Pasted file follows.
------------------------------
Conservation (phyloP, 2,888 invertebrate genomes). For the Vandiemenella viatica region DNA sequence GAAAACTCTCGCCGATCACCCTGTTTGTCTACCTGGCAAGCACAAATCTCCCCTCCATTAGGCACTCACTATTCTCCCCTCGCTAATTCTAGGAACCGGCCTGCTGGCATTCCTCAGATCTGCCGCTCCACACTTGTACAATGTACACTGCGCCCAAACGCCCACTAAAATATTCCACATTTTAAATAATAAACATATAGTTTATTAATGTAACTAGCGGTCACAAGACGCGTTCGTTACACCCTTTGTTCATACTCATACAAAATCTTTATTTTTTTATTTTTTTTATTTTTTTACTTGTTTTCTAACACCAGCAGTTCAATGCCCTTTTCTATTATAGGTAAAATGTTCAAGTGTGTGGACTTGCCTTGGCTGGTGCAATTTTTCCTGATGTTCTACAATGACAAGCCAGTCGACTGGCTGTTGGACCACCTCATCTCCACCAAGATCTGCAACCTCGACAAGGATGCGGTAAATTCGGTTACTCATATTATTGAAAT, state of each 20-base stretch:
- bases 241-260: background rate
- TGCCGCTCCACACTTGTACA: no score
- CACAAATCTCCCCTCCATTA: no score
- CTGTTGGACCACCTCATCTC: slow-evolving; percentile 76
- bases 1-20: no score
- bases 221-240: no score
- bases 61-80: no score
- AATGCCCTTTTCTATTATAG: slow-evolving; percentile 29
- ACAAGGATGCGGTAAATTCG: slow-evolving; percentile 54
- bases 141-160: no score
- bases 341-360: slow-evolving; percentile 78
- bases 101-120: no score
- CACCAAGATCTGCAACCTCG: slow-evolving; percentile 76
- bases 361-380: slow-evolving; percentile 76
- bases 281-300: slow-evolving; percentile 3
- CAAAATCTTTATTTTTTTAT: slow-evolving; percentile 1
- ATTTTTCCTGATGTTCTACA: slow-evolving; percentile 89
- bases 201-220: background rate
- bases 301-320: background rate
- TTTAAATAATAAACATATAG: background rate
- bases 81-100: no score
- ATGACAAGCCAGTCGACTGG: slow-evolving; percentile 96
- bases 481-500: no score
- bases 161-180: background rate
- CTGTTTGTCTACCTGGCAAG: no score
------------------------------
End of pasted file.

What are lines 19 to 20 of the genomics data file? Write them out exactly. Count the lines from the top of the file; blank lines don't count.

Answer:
- bases 201-220: background rate
- bases 301-320: background rate